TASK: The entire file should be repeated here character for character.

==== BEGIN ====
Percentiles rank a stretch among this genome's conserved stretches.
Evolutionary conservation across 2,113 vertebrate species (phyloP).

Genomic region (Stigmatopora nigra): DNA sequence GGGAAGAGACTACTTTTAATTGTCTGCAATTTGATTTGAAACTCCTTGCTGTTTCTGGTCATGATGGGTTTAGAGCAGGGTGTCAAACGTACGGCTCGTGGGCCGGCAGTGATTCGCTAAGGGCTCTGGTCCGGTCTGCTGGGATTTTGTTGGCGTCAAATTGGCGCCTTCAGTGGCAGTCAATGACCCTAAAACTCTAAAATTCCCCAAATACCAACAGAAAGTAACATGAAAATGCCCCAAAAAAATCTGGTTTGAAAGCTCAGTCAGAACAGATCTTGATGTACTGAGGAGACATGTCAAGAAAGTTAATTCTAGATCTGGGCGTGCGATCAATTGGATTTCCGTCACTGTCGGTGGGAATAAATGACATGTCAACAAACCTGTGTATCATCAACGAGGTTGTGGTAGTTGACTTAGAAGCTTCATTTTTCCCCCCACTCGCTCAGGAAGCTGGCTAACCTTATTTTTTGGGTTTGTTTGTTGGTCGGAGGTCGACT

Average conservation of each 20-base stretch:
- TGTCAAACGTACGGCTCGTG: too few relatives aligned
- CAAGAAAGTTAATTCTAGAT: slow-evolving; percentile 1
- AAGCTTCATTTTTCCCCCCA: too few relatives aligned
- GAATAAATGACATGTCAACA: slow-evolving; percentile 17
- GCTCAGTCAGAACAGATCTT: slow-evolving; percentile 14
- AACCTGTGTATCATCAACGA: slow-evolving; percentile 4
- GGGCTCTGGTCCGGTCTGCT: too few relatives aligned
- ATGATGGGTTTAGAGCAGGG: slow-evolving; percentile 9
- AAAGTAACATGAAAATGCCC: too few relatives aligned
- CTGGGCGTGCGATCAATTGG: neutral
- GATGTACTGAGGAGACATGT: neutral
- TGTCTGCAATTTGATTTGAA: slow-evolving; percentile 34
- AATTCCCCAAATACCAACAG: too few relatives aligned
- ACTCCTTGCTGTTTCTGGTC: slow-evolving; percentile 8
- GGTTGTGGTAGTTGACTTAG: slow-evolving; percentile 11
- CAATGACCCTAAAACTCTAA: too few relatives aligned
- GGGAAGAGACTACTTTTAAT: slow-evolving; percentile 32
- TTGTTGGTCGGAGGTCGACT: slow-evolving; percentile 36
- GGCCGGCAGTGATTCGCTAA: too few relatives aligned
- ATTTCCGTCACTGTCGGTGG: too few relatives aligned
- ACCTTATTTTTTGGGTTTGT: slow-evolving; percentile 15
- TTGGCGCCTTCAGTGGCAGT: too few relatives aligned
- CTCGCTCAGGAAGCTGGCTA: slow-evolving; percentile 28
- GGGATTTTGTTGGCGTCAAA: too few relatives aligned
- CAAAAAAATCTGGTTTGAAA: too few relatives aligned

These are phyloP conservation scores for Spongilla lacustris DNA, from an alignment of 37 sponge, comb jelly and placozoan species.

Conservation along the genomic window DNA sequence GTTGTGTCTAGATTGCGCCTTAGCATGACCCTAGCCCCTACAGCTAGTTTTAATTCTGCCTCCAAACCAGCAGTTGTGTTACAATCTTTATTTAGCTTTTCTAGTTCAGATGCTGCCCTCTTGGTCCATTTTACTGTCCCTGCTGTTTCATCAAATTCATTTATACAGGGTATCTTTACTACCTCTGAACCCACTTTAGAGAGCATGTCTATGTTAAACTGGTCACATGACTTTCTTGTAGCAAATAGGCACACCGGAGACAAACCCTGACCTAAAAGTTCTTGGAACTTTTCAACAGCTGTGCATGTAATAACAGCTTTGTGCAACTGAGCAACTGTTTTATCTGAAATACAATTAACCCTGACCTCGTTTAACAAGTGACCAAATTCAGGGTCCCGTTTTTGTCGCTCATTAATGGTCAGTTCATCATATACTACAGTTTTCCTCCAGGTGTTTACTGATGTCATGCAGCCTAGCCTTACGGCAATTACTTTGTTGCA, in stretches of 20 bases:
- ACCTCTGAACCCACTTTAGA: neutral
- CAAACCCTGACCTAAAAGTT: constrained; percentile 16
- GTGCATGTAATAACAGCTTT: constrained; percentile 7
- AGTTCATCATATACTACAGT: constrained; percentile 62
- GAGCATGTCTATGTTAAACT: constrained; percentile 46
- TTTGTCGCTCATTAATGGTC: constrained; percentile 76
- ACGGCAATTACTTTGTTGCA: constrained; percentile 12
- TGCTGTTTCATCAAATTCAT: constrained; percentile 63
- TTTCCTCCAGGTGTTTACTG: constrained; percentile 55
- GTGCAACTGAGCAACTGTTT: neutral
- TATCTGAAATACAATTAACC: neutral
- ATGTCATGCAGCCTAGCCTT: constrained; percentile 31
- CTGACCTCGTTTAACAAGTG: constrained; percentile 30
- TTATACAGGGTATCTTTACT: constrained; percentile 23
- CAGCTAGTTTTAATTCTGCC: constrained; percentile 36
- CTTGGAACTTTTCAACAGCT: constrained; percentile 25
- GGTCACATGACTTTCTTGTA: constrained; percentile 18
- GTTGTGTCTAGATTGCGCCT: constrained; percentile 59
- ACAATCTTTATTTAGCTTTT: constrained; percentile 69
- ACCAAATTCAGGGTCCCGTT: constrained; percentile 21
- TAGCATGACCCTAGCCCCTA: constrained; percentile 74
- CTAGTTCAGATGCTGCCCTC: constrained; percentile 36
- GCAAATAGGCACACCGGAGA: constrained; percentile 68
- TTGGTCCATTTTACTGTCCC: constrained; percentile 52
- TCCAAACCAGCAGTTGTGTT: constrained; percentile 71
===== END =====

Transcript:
Percentiles rank a stretch among this genome's conserved stretches.
Evolutionary conservation across 2,113 vertebrate species (phyloP).

Genomic region (Stigmatopora nigra): DNA sequence GGGAAGAGACTACTTTTAATTGTCTGCAATTTGATTTGAAACTCCTTGCTGTTTCTGGTCATGATGGGTTTAGAGCAGGGTGTCAAACGTACGGCTCGTGGGCCGGCAGTGATTCGCTAAGGGCTCTGGTCCGGTCTGCTGGGATTTTGTTGGCGTCAAATTGGCGCCTTCAGTGGCAGTCAATGACCCTAAAACTCTAAAATTCCCCAAATACCAACAGAAAGTAACATGAAAATGCCCCAAAAAAATCTGGTTTGAAAGCTCAGTCAGAACAGATCTTGATGTACTGAGGAGACATGTCAAGAAAGTTAATTCTAGATCTGGGCGTGCGATCAATTGGATTTCCGTCACTGTCGGTGGGAATAAATGACATGTCAACAAACCTGTGTATCATCAACGAGGTTGTGGTAGTTGACTTAGAAGCTTCATTTTTCCCCCCACTCGCTCAGGAAGCTGGCTAACCTTATTTTTTGGGTTTGTTTGTTGGTCGGAGGTCGACT

Average conservation of each 20-base stretch:
- TGTCAAACGTACGGCTCGTG: too few relatives aligned
- CAAGAAAGTTAATTCTAGAT: slow-evolving; percentile 1
- AAGCTTCATTTTTCCCCCCA: too few relatives aligned
- GAATAAATGACATGTCAACA: slow-evolving; percentile 17
- GCTCAGTCAGAACAGATCTT: slow-evolving; percentile 14
- AACCTGTGTATCATCAACGA: slow-evolving; percentile 4
- GGGCTCTGGTCCGGTCTGCT: too few relatives aligned
- ATGATGGGTTTAGAGCAGGG: slow-evolving; percentile 9
- AAAGTAACATGAAAATGCCC: too few relatives aligned
- CTGGGCGTGCGATCAATTGG: neutral
- GATGTACTGAGGAGACATGT: neutral
- TGTCTGCAATTTGATTTGAA: slow-evolving; percentile 34
- AATTCCCCAAATACCAACAG: too few relatives aligned
- ACTCCTTGCTGTTTCTGGTC: slow-evolving; percentile 8
- GGTTGTGGTAGTTGACTTAG: slow-evolving; percentile 11
- CAATGACCCTAAAACTCTAA: too few relatives aligned
- GGGAAGAGACTACTTTTAAT: slow-evolving; percentile 32
- TTGTTGGTCGGAGGTCGACT: slow-evolving; percentile 36
- GGCCGGCAGTGATTCGCTAA: too few relatives aligned
- ATTTCCGTCACTGTCGGTGG: too few relatives aligned
- ACCTTATTTTTTGGGTTTGT: slow-evolving; percentile 15
- TTGGCGCCTTCAGTGGCAGT: too few relatives aligned
- CTCGCTCAGGAAGCTGGCTA: slow-evolving; percentile 28
- GGGATTTTGTTGGCGTCAAA: too few relatives aligned
- CAAAAAAATCTGGTTTGAAA: too few relatives aligned

These are phyloP conservation scores for Spongilla lacustris DNA, from an alignment of 37 sponge, comb jelly and placozoan species.

Conservation along the genomic window DNA sequence GTTGTGTCTAGATTGCGCCTTAGCATGACCCTAGCCCCTACAGCTAGTTTTAATTCTGCCTCCAAACCAGCAGTTGTGTTACAATCTTTATTTAGCTTTTCTAGTTCAGATGCTGCCCTCTTGGTCCATTTTACTGTCCCTGCTGTTTCATCAAATTCATTTATACAGGGTATCTTTACTACCTCTGAACCCACTTTAGAGAGCATGTCTATGTTAAACTGGTCACATGACTTTCTTGTAGCAAATAGGCACACCGGAGACAAACCCTGACCTAAAAGTTCTTGGAACTTTTCAACAGCTGTGCATGTAATAACAGCTTTGTGCAACTGAGCAACTGTTTTATCTGAAATACAATTAACCCTGACCTCGTTTAACAAGTGACCAAATTCAGGGTCCCGTTTTTGTCGCTCATTAATGGTCAGTTCATCATATACTACAGTTTTCCTCCAGGTGTTTACTGATGTCATGCAGCCTAGCCTTACGGCAATTACTTTGTTGCA, in stretches of 20 bases:
- ACCTCTGAACCCACTTTAGA: neutral
- CAAACCCTGACCTAAAAGTT: constrained; percentile 16
- GTGCATGTAATAACAGCTTT: constrained; percentile 7
- AGTTCATCATATACTACAGT: constrained; percentile 62
- GAGCATGTCTATGTTAAACT: constrained; percentile 46
- TTTGTCGCTCATTAATGGTC: constrained; percentile 76
- ACGGCAATTACTTTGTTGCA: constrained; percentile 12
- TGCTGTTTCATCAAATTCAT: constrained; percentile 63
- TTTCCTCCAGGTGTTTACTG: constrained; percentile 55
- GTGCAACTGAGCAACTGTTT: neutral
- TATCTGAAATACAATTAACC: neutral
- ATGTCATGCAGCCTAGCCTT: constrained; percentile 31
- CTGACCTCGTTTAACAAGTG: constrained; percentile 30
- TTATACAGGGTATCTTTACT: constrained; percentile 23
- CAGCTAGTTTTAATTCTGCC: constrained; percentile 36
- CTTGGAACTTTTCAACAGCT: constrained; percentile 25
- GGTCACATGACTTTCTTGTA: constrained; percentile 18
- GTTGTGTCTAGATTGCGCCT: constrained; percentile 59
- ACAATCTTTATTTAGCTTTT: constrained; percentile 69
- ACCAAATTCAGGGTCCCGTT: constrained; percentile 21
- TAGCATGACCCTAGCCCCTA: constrained; percentile 74
- CTAGTTCAGATGCTGCCCTC: constrained; percentile 36
- GCAAATAGGCACACCGGAGA: constrained; percentile 68
- TTGGTCCATTTTACTGTCCC: constrained; percentile 52
- TCCAAACCAGCAGTTGTGTT: constrained; percentile 71